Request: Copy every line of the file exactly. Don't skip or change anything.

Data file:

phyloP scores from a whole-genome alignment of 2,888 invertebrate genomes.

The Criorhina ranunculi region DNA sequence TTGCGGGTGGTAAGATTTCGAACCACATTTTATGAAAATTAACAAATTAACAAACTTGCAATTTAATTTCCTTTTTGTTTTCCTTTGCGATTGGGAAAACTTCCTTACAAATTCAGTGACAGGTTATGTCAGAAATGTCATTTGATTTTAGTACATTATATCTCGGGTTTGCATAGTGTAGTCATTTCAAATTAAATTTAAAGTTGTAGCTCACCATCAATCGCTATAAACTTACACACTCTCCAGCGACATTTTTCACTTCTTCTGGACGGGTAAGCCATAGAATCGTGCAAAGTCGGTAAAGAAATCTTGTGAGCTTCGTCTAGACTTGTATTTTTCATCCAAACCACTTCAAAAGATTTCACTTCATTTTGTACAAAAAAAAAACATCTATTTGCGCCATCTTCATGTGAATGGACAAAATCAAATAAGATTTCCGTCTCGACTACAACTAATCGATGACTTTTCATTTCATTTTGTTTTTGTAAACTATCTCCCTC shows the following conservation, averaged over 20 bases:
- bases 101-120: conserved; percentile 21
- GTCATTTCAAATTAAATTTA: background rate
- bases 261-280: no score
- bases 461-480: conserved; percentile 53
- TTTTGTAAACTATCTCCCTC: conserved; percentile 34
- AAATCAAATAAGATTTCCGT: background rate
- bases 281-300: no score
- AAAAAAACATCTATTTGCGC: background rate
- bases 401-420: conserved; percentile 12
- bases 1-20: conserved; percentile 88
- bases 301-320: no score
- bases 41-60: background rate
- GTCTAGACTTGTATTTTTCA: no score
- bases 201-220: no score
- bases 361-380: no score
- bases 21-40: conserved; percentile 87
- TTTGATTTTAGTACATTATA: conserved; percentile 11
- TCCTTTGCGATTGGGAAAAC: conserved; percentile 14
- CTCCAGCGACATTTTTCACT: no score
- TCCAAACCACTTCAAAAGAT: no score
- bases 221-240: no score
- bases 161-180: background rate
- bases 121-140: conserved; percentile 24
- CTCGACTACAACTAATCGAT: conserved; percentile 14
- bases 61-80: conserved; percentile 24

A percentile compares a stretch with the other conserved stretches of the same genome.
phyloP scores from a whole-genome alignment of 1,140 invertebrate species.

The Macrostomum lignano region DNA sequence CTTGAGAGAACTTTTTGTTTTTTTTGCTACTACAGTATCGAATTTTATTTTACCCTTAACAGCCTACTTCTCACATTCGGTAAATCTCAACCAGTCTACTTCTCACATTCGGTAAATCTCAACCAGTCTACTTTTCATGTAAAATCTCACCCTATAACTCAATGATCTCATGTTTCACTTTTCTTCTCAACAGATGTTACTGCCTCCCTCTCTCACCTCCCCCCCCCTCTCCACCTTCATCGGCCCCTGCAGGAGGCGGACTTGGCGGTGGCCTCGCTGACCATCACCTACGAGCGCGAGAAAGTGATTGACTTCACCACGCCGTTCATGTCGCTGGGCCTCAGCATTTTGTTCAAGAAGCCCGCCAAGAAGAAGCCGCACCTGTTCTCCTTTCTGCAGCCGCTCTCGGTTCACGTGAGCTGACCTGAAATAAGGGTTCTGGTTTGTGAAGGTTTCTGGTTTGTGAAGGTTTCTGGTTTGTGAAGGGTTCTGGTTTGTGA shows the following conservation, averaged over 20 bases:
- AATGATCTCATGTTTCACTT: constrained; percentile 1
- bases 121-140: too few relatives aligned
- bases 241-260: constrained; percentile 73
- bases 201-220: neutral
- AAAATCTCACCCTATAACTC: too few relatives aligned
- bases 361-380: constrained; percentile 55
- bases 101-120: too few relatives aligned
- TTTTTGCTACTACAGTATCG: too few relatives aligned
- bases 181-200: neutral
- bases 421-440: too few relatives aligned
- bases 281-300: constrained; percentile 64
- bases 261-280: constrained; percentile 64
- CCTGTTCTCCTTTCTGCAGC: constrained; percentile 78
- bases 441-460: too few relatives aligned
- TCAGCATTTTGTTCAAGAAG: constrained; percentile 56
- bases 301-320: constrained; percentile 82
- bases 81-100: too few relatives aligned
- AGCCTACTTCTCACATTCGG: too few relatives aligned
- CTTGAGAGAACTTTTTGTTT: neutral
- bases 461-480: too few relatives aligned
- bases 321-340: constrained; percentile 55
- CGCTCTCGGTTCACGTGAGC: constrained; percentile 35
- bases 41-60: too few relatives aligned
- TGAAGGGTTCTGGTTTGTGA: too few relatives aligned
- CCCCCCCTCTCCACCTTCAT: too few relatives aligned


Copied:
phyloP scores from a whole-genome alignment of 2,888 invertebrate genomes.

The Criorhina ranunculi region DNA sequence TTGCGGGTGGTAAGATTTCGAACCACATTTTATGAAAATTAACAAATTAACAAACTTGCAATTTAATTTCCTTTTTGTTTTCCTTTGCGATTGGGAAAACTTCCTTACAAATTCAGTGACAGGTTATGTCAGAAATGTCATTTGATTTTAGTACATTATATCTCGGGTTTGCATAGTGTAGTCATTTCAAATTAAATTTAAAGTTGTAGCTCACCATCAATCGCTATAAACTTACACACTCTCCAGCGACATTTTTCACTTCTTCTGGACGGGTAAGCCATAGAATCGTGCAAAGTCGGTAAAGAAATCTTGTGAGCTTCGTCTAGACTTGTATTTTTCATCCAAACCACTTCAAAAGATTTCACTTCATTTTGTACAAAAAAAAAACATCTATTTGCGCCATCTTCATGTGAATGGACAAAATCAAATAAGATTTCCGTCTCGACTACAACTAATCGATGACTTTTCATTTCATTTTGTTTTTGTAAACTATCTCCCTC shows the following conservation, averaged over 20 bases:
- bases 101-120: conserved; percentile 21
- GTCATTTCAAATTAAATTTA: background rate
- bases 261-280: no score
- bases 461-480: conserved; percentile 53
- TTTTGTAAACTATCTCCCTC: conserved; percentile 34
- AAATCAAATAAGATTTCCGT: background rate
- bases 281-300: no score
- AAAAAAACATCTATTTGCGC: background rate
- bases 401-420: conserved; percentile 12
- bases 1-20: conserved; percentile 88
- bases 301-320: no score
- bases 41-60: background rate
- GTCTAGACTTGTATTTTTCA: no score
- bases 201-220: no score
- bases 361-380: no score
- bases 21-40: conserved; percentile 87
- TTTGATTTTAGTACATTATA: conserved; percentile 11
- TCCTTTGCGATTGGGAAAAC: conserved; percentile 14
- CTCCAGCGACATTTTTCACT: no score
- TCCAAACCACTTCAAAAGAT: no score
- bases 221-240: no score
- bases 161-180: background rate
- bases 121-140: conserved; percentile 24
- CTCGACTACAACTAATCGAT: conserved; percentile 14
- bases 61-80: conserved; percentile 24

A percentile compares a stretch with the other conserved stretches of the same genome.
phyloP scores from a whole-genome alignment of 1,140 invertebrate species.

The Macrostomum lignano region DNA sequence CTTGAGAGAACTTTTTGTTTTTTTTGCTACTACAGTATCGAATTTTATTTTACCCTTAACAGCCTACTTCTCACATTCGGTAAATCTCAACCAGTCTACTTCTCACATTCGGTAAATCTCAACCAGTCTACTTTTCATGTAAAATCTCACCCTATAACTCAATGATCTCATGTTTCACTTTTCTTCTCAACAGATGTTACTGCCTCCCTCTCTCACCTCCCCCCCCCTCTCCACCTTCATCGGCCCCTGCAGGAGGCGGACTTGGCGGTGGCCTCGCTGACCATCACCTACGAGCGCGAGAAAGTGATTGACTTCACCACGCCGTTCATGTCGCTGGGCCTCAGCATTTTGTTCAAGAAGCCCGCCAAGAAGAAGCCGCACCTGTTCTCCTTTCTGCAGCCGCTCTCGGTTCACGTGAGCTGACCTGAAATAAGGGTTCTGGTTTGTGAAGGTTTCTGGTTTGTGAAGGTTTCTGGTTTGTGAAGGGTTCTGGTTTGTGA shows the following conservation, averaged over 20 bases:
- AATGATCTCATGTTTCACTT: constrained; percentile 1
- bases 121-140: too few relatives aligned
- bases 241-260: constrained; percentile 73
- bases 201-220: neutral
- AAAATCTCACCCTATAACTC: too few relatives aligned
- bases 361-380: constrained; percentile 55
- bases 101-120: too few relatives aligned
- TTTTTGCTACTACAGTATCG: too few relatives aligned
- bases 181-200: neutral
- bases 421-440: too few relatives aligned
- bases 281-300: constrained; percentile 64
- bases 261-280: constrained; percentile 64
- CCTGTTCTCCTTTCTGCAGC: constrained; percentile 78
- bases 441-460: too few relatives aligned
- TCAGCATTTTGTTCAAGAAG: constrained; percentile 56
- bases 301-320: constrained; percentile 82
- bases 81-100: too few relatives aligned
- AGCCTACTTCTCACATTCGG: too few relatives aligned
- CTTGAGAGAACTTTTTGTTT: neutral
- bases 461-480: too few relatives aligned
- bases 321-340: constrained; percentile 55
- CGCTCTCGGTTCACGTGAGC: constrained; percentile 35
- bases 41-60: too few relatives aligned
- TGAAGGGTTCTGGTTTGTGA: too few relatives aligned
- CCCCCCCTCTCCACCTTCAT: too few relatives aligned